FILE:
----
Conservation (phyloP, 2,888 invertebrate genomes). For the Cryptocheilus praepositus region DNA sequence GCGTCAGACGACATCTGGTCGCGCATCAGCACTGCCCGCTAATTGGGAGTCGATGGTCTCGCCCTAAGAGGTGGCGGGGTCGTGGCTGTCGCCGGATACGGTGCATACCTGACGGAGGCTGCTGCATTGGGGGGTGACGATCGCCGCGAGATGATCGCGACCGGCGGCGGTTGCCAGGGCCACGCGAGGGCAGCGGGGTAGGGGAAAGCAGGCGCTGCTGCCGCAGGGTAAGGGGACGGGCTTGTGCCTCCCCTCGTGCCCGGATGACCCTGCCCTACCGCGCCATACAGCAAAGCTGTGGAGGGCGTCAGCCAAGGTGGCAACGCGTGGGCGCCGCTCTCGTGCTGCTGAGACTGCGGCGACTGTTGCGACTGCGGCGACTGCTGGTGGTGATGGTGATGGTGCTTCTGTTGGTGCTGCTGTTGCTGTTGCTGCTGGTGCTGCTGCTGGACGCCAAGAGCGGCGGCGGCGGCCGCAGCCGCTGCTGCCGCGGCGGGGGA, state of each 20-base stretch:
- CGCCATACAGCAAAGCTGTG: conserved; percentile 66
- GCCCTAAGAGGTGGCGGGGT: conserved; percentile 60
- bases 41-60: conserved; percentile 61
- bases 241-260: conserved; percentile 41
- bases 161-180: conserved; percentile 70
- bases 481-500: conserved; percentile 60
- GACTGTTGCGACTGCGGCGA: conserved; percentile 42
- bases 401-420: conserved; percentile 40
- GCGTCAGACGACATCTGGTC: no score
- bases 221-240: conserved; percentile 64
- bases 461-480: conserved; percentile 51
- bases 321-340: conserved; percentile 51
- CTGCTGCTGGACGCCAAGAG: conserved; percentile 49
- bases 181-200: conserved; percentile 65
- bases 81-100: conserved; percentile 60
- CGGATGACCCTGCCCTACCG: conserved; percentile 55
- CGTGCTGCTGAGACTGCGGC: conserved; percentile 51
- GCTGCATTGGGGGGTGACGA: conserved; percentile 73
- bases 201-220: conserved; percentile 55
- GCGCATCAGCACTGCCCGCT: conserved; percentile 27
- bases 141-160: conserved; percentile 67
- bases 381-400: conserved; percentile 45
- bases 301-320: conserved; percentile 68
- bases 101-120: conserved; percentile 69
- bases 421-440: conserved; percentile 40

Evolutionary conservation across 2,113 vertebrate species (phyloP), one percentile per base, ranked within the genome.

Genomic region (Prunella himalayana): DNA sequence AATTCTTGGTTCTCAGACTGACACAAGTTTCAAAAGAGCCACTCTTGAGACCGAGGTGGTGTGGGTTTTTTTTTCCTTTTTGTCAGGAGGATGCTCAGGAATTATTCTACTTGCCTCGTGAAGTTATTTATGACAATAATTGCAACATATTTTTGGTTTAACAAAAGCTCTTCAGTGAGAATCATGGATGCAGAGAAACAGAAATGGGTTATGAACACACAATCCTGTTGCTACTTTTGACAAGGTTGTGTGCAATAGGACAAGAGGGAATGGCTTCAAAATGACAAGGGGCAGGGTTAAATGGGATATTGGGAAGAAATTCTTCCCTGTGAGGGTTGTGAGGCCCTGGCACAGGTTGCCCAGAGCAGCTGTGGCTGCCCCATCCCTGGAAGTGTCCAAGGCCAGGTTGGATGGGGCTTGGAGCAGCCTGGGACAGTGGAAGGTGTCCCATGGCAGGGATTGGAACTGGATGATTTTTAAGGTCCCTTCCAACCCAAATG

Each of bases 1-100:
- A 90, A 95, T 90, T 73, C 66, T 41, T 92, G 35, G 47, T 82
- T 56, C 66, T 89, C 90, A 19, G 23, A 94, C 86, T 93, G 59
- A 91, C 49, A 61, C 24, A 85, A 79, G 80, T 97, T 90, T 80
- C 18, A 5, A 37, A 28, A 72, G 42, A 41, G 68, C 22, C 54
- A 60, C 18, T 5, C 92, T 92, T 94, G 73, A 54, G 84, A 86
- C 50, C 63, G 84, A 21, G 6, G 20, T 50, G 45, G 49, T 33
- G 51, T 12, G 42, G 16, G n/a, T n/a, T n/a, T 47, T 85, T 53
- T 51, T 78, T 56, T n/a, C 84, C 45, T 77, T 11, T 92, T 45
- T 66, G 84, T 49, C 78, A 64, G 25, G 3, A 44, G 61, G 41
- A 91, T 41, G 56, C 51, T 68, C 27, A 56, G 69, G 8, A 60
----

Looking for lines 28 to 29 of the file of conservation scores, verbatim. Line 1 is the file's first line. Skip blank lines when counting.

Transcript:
Genomic region (Prunella himalayana): DNA sequence AATTCTTGGTTCTCAGACTGACACAAGTTTCAAAAGAGCCACTCTTGAGACCGAGGTGGTGTGGGTTTTTTTTTCCTTTTTGTCAGGAGGATGCTCAGGAATTATTCTACTTGCCTCGTGAAGTTATTTATGACAATAATTGCAACATATTTTTGGTTTAACAAAAGCTCTTCAGTGAGAATCATGGATGCAGAGAAACAGAAATGGGTTATGAACACACAATCCTGTTGCTACTTTTGACAAGGTTGTGTGCAATAGGACAAGAGGGAATGGCTTCAAAATGACAAGGGGCAGGGTTAAATGGGATATTGGGAAGAAATTCTTCCCTGTGAGGGTTGTGAGGCCCTGGCACAGGTTGCCCAGAGCAGCTGTGGCTGCCCCATCCCTGGAAGTGTCCAAGGCCAGGTTGGATGGGGCTTGGAGCAGCCTGGGACAGTGGAAGGTGTCCCATGGCAGGGATTGGAACTGGATGATTTTTAAGGTCCCTTCCAACCCAAATG

Each of bases 1-100: